(clockwise from top) Kohima War Cemetery; Kohima State Museum; Mary Help of Christians Cathedral
|• Body||Kohima Municipal Council|
|• Total||20 km2 (8 sq mi)|
|Elevation||1,444 m (4,738 ft)|
|Time zone||UTC+5:30 (IST)|
|Telephone code||91 (0)370|
|Sex ratio||927 ♂/♀|
Originally known as Kewhira, it was founded in 1878 when the British Empire established its headquarters of the then Naga Hills. The town was the site of the Battle of Kohima, one of the few World War II battles on Indian soil. It officially became the capital after the state of Nagaland was inaugurated in 1963.
Kohima is the land of the Angami Naga and Rengma Naga tribe. It is situated in the foothills of Japfu range located south of Kohima District ( ) and has an average elevation of 1261 metres (4137 feet).
Kohima was originally known as Kewhira. The name, Kohima, was officially given by the British as they could not pronounce the Angami name of Kewhira (Tenyidie for "the land where the flower Kewhi grows"). It is called after the wild flowering plant Kewhi, found in the mountains. Most local people prefer to use 'Kewhira'.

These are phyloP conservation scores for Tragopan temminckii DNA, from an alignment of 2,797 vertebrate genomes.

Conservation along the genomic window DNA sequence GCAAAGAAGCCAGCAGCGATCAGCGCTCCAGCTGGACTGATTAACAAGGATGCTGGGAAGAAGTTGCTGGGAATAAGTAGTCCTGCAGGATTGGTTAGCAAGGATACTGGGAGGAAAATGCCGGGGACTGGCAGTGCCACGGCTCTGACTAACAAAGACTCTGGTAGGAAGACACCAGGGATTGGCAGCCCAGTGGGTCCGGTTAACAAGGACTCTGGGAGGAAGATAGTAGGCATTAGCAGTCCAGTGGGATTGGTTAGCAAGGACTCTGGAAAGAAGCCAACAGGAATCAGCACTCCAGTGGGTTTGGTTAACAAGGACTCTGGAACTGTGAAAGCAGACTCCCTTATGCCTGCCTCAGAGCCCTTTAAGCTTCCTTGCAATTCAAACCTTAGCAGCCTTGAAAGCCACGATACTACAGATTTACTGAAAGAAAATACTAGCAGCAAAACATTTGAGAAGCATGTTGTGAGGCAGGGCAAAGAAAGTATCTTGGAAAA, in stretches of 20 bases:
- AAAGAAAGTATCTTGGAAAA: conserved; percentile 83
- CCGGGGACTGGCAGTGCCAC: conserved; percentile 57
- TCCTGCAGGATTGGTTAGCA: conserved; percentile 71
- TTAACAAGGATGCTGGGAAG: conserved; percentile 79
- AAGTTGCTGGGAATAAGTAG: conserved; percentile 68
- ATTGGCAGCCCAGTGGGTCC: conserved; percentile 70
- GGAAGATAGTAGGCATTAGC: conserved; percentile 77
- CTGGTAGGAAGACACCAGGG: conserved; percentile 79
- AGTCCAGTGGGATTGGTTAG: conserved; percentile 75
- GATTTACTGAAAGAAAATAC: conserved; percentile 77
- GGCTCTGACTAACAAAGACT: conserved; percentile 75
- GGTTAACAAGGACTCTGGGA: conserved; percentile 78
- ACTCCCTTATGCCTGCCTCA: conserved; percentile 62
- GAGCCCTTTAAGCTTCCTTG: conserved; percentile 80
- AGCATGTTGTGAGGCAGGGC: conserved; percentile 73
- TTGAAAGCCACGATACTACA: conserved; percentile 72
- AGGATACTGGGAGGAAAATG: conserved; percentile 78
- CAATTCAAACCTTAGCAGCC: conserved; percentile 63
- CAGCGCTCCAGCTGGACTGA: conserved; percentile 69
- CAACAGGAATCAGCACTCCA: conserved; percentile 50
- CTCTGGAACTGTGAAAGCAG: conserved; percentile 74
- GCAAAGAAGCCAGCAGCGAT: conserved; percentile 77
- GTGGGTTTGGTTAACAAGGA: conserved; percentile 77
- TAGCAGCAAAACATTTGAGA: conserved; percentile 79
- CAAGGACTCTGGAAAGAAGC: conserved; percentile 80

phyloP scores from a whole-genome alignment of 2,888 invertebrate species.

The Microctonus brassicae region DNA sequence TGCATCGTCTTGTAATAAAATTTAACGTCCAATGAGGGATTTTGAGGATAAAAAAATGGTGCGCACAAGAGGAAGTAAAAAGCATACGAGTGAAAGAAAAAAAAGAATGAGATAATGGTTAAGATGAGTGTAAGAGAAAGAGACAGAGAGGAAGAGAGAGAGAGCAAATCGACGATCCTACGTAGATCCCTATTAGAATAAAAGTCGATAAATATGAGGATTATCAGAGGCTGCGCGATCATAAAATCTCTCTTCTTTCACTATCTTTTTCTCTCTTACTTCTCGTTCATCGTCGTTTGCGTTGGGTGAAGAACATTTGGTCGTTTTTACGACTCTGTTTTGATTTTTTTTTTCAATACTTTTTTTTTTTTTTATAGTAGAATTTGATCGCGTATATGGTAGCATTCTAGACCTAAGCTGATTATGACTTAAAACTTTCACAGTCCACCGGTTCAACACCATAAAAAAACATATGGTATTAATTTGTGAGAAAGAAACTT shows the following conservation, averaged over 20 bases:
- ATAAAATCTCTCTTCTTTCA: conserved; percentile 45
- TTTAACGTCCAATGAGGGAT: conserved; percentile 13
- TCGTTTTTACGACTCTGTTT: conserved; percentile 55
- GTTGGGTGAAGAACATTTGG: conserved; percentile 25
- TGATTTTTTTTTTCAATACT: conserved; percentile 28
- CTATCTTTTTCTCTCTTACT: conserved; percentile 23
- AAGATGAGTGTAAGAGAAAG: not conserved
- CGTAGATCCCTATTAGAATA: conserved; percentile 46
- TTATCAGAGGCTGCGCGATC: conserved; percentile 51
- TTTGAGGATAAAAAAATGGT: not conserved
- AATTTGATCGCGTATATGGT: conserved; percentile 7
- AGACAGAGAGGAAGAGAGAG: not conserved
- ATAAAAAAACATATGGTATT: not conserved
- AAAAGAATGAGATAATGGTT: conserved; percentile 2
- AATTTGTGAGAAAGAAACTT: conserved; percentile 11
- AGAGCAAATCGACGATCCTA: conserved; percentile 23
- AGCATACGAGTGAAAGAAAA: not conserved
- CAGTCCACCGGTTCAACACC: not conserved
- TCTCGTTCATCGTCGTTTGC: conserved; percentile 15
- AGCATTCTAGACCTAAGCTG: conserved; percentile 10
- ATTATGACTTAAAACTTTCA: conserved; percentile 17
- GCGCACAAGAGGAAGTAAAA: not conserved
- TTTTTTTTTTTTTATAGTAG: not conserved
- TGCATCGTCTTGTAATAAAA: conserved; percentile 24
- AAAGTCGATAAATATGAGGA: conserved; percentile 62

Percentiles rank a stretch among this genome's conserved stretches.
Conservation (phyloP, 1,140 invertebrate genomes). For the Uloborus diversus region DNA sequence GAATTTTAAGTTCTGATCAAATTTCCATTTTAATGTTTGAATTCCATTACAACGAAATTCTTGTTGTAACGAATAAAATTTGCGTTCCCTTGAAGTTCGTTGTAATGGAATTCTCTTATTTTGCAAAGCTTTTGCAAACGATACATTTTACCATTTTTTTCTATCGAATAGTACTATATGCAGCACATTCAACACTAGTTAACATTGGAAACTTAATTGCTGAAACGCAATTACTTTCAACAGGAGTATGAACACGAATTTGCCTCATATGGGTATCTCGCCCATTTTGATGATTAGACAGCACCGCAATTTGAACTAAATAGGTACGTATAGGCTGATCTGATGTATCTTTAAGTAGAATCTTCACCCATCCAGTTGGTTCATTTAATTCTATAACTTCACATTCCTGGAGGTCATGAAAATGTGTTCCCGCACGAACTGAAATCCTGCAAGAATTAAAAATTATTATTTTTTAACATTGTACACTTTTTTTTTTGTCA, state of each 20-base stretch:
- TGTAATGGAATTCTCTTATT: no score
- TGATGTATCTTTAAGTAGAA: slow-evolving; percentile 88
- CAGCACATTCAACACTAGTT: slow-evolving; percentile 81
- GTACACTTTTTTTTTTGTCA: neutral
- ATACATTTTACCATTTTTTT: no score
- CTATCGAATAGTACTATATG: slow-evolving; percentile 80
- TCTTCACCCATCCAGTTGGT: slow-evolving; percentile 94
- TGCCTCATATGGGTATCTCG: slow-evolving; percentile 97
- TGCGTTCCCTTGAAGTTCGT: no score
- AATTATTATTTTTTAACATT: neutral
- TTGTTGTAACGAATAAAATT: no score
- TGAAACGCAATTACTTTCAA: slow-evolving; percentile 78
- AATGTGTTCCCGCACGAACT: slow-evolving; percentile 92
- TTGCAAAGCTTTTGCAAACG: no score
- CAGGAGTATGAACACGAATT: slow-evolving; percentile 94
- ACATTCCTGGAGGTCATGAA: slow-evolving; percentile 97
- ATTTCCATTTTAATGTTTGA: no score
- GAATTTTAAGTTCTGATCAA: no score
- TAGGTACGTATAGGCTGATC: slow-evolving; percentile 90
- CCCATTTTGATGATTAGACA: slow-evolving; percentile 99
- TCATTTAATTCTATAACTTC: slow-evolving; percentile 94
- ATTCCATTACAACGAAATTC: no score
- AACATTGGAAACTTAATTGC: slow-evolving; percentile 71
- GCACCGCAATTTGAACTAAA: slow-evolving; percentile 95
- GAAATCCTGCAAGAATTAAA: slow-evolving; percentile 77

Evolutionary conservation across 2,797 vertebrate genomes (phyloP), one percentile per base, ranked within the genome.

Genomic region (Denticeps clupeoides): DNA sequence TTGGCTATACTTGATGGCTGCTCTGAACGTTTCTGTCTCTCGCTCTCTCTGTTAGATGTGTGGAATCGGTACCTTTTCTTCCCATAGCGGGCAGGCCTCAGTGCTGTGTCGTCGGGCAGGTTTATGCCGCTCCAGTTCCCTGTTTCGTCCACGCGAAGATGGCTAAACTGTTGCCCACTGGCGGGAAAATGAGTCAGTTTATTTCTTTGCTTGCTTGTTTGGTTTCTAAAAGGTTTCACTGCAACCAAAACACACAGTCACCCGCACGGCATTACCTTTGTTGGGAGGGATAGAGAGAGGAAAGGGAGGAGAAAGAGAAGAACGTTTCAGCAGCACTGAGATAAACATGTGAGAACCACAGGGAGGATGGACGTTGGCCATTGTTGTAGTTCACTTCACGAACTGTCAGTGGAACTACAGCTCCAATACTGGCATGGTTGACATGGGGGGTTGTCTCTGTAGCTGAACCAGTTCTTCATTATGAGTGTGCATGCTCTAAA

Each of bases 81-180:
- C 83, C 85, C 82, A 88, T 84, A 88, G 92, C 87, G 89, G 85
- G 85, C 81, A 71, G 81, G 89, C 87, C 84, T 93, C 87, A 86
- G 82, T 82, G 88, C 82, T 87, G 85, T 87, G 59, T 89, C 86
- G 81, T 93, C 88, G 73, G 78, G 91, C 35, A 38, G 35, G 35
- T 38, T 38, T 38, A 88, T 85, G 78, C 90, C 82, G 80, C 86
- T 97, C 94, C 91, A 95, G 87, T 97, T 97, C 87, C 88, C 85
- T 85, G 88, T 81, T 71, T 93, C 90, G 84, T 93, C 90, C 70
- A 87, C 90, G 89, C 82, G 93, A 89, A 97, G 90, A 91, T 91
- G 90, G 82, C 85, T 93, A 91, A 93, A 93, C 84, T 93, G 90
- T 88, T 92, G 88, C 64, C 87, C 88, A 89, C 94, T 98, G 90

Kohima was originally a large village named Kewhira, which is located in the North-Eastern part of the present day Kohima urban area. The village is divided into four Thinuos namely - Tsütuonuomia, Lhisemia, Dapfütsumia and Pfuchatsumia. They are termed shortly as T, L, D, and P Khel respectively.
Battle of Kohima
The British incursions into the Naga territory, beginning in the 1840s, met with stiff resistance from the independence-loving Nagas, who had never been conquered by any empire before. The stiffness of the resistance can be gauged by the fact that it took nearly four decades for the British to conquer a territory that is less than 10,000 square kilometres (the eastern region was left free). Kohima was the first seat of modern administration as the Headquarters of Naga Hills District (then under Assam) with the appointment of Guybon Henry Damant as Political Officer in 1879. When Nagaland became a full-fledged state on 1 December 1963, Kohima was christened as the state capital.
In 1944 during World War II the Battle of Kohima along with the simultaneous Battle of Imphal was the turning point in the Burma Campaign. For the first time in South-East Asia the Japanese lost the initiative to the Allies which the Allies then retained until the end of the war. This hand-to-hand battle and slaughter prevented the Japanese from gaining a high base from which they might next roll across the extensive flatlands of India.[clarification needed]